Brexit: May Un-Surrenders to Tory Remainers, Faces Parliamentary Rebellion

Brexit
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The battle between Theresa May’s government, Brexit supporters, and EU loyalists in the House of Commons has reignited, with the Prime Minister walking back on an agreement to appease Remainer rebels on the EU Withdrawal Bill.

Mrs May was previously reported to have made a series of concessions to Tory rebels loyal to the European Union, agreeing to allow the Remainer-dominated Parliament to have a so-called ‘meaningful vote’ on the terms of Britain’s exit from the EU — which Leave supporters decried as an effective veto on Brexit.

Brexit supporters on the 1922 Committee — made up of Tory MPs who do not hold Government positions — were swift to react once the implications of these concessions became clear, with one senior Leaver remarking: “If Theresa and [Chief Whip Julian Smith] have sold us out here they are in real trouble. She reassured us all at the 1922. There is no way she can recover if she has now f*cked us over.”

Consequently, the Government has now changed its proposed amendment to the EU Withdrawal Bill again, so that, should MPs vote down a UK-EU Brexit deal, Theresa May announce before January 21st 2019 that no deal has been reached, or January 21st pass with no deal being struck, a Government minister will give a statement to Parliament which can be put to a “vote on neutral terms” — but with no opportunity to reject a ‘No Deal’ exit and keep Britain in the EU.

Dominic Grieve, the former attorney-general and who leads the contingent of Tory diehards loyal to the EU, has said this new version of the amendment is unacceptable and that it takes the “meaning” out of the “meaningful vote” he was demanding.

Grieve said on BBC Question Time: “The difficulty and the anxiety is that we end up with a deal which is rejected by Parliament because it doesn’t think it is good enough.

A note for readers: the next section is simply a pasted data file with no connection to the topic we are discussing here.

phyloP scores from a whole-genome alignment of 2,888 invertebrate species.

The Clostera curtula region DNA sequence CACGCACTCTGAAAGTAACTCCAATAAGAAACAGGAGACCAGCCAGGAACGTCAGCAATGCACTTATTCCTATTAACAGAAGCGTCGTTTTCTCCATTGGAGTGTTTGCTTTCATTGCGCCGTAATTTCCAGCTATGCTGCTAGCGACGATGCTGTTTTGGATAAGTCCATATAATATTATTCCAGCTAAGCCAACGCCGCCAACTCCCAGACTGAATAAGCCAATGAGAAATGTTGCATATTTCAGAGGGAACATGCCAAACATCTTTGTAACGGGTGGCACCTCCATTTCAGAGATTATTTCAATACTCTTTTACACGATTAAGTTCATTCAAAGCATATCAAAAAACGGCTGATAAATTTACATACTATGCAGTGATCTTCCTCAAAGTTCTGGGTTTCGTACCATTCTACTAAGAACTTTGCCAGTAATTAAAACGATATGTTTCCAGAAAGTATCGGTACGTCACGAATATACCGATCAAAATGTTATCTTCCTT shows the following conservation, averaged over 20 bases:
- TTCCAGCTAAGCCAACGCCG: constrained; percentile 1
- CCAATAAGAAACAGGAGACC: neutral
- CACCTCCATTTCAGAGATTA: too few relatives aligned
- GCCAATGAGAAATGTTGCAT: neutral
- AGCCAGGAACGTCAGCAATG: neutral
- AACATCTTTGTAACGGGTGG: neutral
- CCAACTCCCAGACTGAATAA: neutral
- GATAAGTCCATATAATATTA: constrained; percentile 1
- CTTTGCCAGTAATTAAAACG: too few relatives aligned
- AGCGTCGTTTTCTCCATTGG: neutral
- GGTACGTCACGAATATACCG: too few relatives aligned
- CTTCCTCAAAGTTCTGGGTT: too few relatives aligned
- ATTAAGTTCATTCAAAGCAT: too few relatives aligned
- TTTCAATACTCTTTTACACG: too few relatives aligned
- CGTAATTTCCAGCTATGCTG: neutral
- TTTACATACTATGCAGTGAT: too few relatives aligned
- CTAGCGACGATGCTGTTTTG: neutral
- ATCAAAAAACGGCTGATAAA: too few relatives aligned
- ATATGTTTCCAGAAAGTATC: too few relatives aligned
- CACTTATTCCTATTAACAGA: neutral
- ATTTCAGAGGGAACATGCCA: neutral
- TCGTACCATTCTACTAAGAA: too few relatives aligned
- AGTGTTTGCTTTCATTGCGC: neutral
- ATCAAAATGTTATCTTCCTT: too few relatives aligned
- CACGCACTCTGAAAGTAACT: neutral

“There has been a suggestion that in those circumstances it is a binary choice and you have to leave with no deal.

“That must be wrong and Parliament in those circumstances will have to take action to try to remedy it without causing too great a political crisis — it will certainly be quite a big political crisis,” he insisted.

The issue with Grieve’s position identified by Brexiteers is that it effectively allows Remainer MPs to reject any deal the Prime Minister produces as “not good enough” and to reject the alternative of ‘No Deal’ as well — effectively cancelling Brexit.

This gives the EU very little incentive to negotiate constructively with Britain, knowing that it can stop Brexit by offering a terrible deal, safe in the knowledge that MPs will not accept it or the alternative of a ‘No Deal’ exit.

The British public voted to Leave the European Union almost two years ago in June 2016, in a referendum which MPs authorised and the Government promised to honour.

MPs from the governing Tory Party, its DUP partners, and the Labour Party opposition all stood on manifestos which promised to deliver Brexit in the subsequent 2017 snap election.

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